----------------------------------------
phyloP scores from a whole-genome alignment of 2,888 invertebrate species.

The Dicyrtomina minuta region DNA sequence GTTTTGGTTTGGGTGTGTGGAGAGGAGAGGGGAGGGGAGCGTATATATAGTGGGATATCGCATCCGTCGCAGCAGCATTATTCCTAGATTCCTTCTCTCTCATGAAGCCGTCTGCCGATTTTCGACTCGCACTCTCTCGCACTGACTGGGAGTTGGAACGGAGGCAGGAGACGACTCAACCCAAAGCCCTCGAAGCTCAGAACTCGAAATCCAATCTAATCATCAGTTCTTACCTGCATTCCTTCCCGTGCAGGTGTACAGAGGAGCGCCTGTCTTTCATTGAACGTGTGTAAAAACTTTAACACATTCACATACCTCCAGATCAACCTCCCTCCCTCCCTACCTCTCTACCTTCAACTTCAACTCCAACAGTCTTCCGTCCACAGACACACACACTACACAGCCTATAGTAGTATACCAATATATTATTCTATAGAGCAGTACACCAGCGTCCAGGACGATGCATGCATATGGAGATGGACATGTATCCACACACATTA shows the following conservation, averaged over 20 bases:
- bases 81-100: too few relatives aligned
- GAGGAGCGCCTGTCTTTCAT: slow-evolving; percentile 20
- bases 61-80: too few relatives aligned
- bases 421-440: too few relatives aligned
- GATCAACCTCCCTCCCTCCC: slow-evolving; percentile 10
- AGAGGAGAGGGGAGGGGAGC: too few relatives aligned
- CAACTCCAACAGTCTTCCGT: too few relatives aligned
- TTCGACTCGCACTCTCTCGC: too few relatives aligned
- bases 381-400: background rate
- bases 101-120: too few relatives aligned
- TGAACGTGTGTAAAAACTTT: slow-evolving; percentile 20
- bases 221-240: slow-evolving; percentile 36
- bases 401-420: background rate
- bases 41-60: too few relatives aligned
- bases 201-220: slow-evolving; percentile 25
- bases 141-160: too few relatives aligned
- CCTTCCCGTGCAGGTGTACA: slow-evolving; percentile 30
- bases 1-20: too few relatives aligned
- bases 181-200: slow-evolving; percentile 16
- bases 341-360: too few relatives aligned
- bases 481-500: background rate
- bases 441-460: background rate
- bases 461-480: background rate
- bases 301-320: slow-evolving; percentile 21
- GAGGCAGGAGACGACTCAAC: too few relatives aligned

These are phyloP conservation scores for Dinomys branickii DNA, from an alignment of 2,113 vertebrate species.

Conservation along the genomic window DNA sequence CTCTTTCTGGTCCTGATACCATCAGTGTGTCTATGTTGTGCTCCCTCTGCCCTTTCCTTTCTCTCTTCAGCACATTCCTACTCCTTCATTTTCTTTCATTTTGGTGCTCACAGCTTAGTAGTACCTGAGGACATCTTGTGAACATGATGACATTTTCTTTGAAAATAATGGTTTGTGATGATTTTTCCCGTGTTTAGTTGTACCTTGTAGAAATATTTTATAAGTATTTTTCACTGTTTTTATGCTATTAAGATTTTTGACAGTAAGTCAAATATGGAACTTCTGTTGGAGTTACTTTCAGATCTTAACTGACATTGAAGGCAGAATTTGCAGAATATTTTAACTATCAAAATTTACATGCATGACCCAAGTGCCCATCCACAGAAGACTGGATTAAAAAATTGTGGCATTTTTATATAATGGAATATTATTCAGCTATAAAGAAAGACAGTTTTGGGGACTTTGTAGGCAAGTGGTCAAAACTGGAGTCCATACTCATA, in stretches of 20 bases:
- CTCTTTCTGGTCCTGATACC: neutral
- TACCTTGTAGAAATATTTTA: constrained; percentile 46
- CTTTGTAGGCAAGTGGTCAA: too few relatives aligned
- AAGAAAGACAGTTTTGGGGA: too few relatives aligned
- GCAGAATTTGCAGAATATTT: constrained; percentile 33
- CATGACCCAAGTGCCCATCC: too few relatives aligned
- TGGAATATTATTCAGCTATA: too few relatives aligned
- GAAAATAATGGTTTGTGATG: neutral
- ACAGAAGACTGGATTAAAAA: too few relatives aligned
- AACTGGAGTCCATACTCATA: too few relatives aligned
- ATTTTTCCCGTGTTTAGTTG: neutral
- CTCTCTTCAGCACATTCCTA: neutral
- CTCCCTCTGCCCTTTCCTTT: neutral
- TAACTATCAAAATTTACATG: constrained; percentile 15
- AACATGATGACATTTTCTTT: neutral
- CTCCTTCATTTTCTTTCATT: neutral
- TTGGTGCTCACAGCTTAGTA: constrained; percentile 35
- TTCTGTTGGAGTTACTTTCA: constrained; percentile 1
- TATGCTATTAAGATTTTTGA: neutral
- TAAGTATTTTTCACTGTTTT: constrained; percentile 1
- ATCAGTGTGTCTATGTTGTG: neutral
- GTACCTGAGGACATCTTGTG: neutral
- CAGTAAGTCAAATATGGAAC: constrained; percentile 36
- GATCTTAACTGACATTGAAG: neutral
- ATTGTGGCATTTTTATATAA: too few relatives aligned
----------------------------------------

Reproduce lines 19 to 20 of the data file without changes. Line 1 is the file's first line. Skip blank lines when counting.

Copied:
- CCTTCCCGTGCAGGTGTACA: slow-evolving; percentile 30
- bases 1-20: too few relatives aligned